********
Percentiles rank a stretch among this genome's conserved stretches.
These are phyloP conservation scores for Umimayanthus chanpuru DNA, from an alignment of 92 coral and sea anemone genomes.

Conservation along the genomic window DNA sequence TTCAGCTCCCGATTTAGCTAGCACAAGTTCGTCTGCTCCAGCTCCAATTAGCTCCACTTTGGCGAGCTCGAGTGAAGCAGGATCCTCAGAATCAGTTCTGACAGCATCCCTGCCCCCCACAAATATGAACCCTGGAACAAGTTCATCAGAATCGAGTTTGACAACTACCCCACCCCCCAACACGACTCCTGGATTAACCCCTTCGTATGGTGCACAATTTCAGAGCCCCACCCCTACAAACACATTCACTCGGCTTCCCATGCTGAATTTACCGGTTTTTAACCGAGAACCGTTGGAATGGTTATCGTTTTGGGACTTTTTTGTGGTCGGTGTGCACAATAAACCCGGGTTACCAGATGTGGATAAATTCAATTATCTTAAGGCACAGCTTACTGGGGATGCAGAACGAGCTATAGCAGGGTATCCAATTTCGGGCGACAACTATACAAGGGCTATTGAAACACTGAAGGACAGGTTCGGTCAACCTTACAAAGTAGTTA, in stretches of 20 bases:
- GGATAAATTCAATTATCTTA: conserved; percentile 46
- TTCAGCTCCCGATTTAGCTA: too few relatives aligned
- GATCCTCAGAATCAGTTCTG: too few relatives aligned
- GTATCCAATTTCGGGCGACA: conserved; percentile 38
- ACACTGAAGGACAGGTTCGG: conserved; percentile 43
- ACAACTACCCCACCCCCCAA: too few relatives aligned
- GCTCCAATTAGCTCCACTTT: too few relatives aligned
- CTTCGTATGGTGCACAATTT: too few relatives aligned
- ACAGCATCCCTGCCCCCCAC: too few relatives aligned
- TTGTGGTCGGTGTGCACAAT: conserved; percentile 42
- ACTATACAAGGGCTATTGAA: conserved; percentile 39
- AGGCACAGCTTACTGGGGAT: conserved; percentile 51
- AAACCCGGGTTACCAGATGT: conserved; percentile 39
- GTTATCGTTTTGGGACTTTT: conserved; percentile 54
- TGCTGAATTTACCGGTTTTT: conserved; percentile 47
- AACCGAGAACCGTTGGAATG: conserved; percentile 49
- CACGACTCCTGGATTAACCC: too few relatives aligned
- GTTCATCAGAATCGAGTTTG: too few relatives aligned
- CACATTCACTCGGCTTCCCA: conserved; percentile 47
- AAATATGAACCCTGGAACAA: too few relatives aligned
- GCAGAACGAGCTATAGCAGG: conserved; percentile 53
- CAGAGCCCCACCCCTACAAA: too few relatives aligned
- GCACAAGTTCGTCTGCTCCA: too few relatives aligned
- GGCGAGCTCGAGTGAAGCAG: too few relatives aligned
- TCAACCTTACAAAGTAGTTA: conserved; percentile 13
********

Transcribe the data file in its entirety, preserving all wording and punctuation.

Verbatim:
Percentiles rank a stretch among this genome's conserved stretches.
These are phyloP conservation scores for Umimayanthus chanpuru DNA, from an alignment of 92 coral and sea anemone genomes.

Conservation along the genomic window DNA sequence TTCAGCTCCCGATTTAGCTAGCACAAGTTCGTCTGCTCCAGCTCCAATTAGCTCCACTTTGGCGAGCTCGAGTGAAGCAGGATCCTCAGAATCAGTTCTGACAGCATCCCTGCCCCCCACAAATATGAACCCTGGAACAAGTTCATCAGAATCGAGTTTGACAACTACCCCACCCCCCAACACGACTCCTGGATTAACCCCTTCGTATGGTGCACAATTTCAGAGCCCCACCCCTACAAACACATTCACTCGGCTTCCCATGCTGAATTTACCGGTTTTTAACCGAGAACCGTTGGAATGGTTATCGTTTTGGGACTTTTTTGTGGTCGGTGTGCACAATAAACCCGGGTTACCAGATGTGGATAAATTCAATTATCTTAAGGCACAGCTTACTGGGGATGCAGAACGAGCTATAGCAGGGTATCCAATTTCGGGCGACAACTATACAAGGGCTATTGAAACACTGAAGGACAGGTTCGGTCAACCTTACAAAGTAGTTA, in stretches of 20 bases:
- GGATAAATTCAATTATCTTA: conserved; percentile 46
- TTCAGCTCCCGATTTAGCTA: too few relatives aligned
- GATCCTCAGAATCAGTTCTG: too few relatives aligned
- GTATCCAATTTCGGGCGACA: conserved; percentile 38
- ACACTGAAGGACAGGTTCGG: conserved; percentile 43
- ACAACTACCCCACCCCCCAA: too few relatives aligned
- GCTCCAATTAGCTCCACTTT: too few relatives aligned
- CTTCGTATGGTGCACAATTT: too few relatives aligned
- ACAGCATCCCTGCCCCCCAC: too few relatives aligned
- TTGTGGTCGGTGTGCACAAT: conserved; percentile 42
- ACTATACAAGGGCTATTGAA: conserved; percentile 39
- AGGCACAGCTTACTGGGGAT: conserved; percentile 51
- AAACCCGGGTTACCAGATGT: conserved; percentile 39
- GTTATCGTTTTGGGACTTTT: conserved; percentile 54
- TGCTGAATTTACCGGTTTTT: conserved; percentile 47
- AACCGAGAACCGTTGGAATG: conserved; percentile 49
- CACGACTCCTGGATTAACCC: too few relatives aligned
- GTTCATCAGAATCGAGTTTG: too few relatives aligned
- CACATTCACTCGGCTTCCCA: conserved; percentile 47
- AAATATGAACCCTGGAACAA: too few relatives aligned
- GCAGAACGAGCTATAGCAGG: conserved; percentile 53
- CAGAGCCCCACCCCTACAAA: too few relatives aligned
- GCACAAGTTCGTCTGCTCCA: too few relatives aligned
- GGCGAGCTCGAGTGAAGCAG: too few relatives aligned
- TCAACCTTACAAAGTAGTTA: conserved; percentile 13